Each radio technology requires to broadcast and might require to listen or permanently monitor the air for incoming messages (“paging”). With NFC the scanner might be able to power the device but for other technologies this is unlikely to be true. One will need to define the lifetime of the device and the size of the battery or look into ways of replacing/recycling batteries or to charge them.

Range

Different technologies were designed to work with sender/receiver being away at different min/max. distances (and speeds but that is not relevant for the lock nor is the bandwidth for our application). E.g. with Near Field Communication (NFC) the workable range is meters while with GSM it will be many kilometers and with UMTS the cell size depends on how many phones are currently using it (the cell is breathing).

Pick two of three

Ideally we want something that works over long distances, requires no battery to send/receive and the system is still pushing out the position/acceleration/event report to servers. Sadly this is not how reality works and we will have to set priorities.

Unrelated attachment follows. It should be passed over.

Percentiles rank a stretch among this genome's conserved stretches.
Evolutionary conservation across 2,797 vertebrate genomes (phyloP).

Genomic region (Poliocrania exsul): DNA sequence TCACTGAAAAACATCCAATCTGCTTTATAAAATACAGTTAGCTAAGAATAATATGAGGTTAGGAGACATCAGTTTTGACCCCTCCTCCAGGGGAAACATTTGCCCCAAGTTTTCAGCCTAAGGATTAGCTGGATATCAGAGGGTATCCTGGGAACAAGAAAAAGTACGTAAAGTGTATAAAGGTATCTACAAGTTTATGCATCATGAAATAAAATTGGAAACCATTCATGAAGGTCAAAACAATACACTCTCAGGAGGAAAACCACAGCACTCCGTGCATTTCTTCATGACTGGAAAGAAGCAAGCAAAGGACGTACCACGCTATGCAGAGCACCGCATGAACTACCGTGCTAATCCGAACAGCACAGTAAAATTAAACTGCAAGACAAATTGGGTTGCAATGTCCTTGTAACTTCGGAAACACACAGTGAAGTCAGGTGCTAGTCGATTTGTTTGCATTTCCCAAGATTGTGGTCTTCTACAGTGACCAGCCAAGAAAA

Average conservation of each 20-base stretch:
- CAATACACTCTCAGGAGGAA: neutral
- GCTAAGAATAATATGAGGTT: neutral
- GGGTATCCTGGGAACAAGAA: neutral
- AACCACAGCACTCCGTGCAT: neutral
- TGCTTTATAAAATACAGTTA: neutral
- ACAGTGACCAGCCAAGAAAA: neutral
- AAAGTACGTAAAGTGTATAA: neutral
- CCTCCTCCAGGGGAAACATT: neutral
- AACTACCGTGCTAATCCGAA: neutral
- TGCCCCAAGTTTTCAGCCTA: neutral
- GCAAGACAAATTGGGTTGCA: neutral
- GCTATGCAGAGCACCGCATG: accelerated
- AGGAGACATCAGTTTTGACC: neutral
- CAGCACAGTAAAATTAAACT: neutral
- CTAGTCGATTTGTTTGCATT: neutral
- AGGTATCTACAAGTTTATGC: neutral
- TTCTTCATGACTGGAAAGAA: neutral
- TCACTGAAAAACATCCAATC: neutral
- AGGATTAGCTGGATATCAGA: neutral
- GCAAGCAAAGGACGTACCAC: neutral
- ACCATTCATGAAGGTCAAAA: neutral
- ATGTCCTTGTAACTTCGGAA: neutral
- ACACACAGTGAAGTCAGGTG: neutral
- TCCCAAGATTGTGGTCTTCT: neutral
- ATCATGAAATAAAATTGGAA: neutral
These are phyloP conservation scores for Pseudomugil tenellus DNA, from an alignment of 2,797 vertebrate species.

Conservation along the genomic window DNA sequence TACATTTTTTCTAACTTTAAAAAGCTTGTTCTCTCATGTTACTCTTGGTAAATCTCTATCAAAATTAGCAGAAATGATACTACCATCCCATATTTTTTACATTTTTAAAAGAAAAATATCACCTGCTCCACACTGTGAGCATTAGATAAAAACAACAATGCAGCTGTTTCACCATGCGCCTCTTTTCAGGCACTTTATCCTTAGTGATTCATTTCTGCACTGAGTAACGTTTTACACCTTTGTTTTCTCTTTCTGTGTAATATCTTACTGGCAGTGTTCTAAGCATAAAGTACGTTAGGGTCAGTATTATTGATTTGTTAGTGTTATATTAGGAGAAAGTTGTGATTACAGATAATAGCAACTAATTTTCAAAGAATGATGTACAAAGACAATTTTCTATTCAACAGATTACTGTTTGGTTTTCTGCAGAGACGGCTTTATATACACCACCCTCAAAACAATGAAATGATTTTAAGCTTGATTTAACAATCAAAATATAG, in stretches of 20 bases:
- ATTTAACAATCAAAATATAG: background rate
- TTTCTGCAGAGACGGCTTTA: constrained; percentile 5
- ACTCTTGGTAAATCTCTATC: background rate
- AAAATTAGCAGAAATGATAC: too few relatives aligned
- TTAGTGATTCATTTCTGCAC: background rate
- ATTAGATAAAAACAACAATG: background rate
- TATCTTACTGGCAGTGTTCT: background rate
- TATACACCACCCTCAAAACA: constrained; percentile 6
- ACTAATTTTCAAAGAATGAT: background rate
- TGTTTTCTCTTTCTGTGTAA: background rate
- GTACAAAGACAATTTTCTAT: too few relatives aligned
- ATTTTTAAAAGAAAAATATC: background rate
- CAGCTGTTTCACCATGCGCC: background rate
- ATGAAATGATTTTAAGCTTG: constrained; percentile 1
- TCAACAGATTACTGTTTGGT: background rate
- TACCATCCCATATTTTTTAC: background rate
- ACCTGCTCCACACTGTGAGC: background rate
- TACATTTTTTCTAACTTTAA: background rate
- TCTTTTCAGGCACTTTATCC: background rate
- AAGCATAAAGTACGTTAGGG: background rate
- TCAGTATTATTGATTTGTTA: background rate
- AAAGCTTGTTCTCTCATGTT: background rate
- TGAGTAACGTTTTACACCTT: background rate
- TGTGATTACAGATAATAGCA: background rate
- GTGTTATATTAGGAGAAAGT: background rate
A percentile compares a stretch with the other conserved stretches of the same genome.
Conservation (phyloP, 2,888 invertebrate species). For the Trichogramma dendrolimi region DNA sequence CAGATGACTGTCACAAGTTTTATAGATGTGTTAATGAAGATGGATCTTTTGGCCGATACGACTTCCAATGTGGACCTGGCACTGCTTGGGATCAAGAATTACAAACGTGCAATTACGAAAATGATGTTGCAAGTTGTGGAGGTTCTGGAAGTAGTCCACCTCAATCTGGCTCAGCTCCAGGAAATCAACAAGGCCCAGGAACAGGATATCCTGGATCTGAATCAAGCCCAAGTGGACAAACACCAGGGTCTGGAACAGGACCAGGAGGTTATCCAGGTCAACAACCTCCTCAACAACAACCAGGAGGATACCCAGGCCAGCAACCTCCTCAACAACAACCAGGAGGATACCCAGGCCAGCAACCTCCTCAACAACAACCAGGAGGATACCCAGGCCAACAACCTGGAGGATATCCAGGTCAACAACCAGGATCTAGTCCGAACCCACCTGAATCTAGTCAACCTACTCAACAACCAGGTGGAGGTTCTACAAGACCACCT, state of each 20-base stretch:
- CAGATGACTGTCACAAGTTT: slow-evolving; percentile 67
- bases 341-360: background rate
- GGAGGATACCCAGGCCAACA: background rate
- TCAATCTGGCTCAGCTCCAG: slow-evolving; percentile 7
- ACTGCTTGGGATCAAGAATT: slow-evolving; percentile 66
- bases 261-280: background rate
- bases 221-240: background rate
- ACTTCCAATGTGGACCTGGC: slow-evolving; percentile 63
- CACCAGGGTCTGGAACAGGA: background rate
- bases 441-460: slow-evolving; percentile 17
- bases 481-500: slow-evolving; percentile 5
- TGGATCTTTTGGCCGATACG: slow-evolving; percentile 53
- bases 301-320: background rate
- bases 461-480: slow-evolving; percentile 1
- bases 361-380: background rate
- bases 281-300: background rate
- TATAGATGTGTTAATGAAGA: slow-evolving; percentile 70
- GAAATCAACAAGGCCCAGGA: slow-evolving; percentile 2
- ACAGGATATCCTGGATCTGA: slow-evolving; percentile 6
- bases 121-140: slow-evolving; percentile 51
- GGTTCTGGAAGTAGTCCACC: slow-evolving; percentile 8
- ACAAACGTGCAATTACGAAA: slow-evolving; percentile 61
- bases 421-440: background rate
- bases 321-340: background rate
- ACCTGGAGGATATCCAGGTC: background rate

The more bands to support, the more complicated the antenna design, production, calibration, testing. It might be that one technology does not work in all countries or that it is not equally popular or the market situation is different, e.g. some cities have city wide public hotspots, some don’t.
Higher power transmission increases the range but increases the power consumption even more. More current will be used during transmission which requires a better hardware design to buffer the spikes, a bigger battery and ultimately a way to charge or efficiently replace batteries.Given these constraints it is time to explore some technologies. I will use the one already mentioned at the beginning of this section.

Technologies

Technology Bands Global coverage Range Battery needed Scan Device needed Cost of device Arch. Comment
Barcode/QR-Code Optical Yes Centimeters No App scanning barcode required extremely low Pull Sticker needs to be hard to remove and visible, maybe embedded to the frame
Play audio Non human hearable audio Yes Centimeters Yes App recording audio moderate Pull Button to play audio?
NFC 13.56 Mhz Yes Centimeters No Yes extremely low Pull Privacy issues
RFID Many Yes, but not on single band Centimeters to meters Yes Receiver required low Pull Many bands, specific readers needed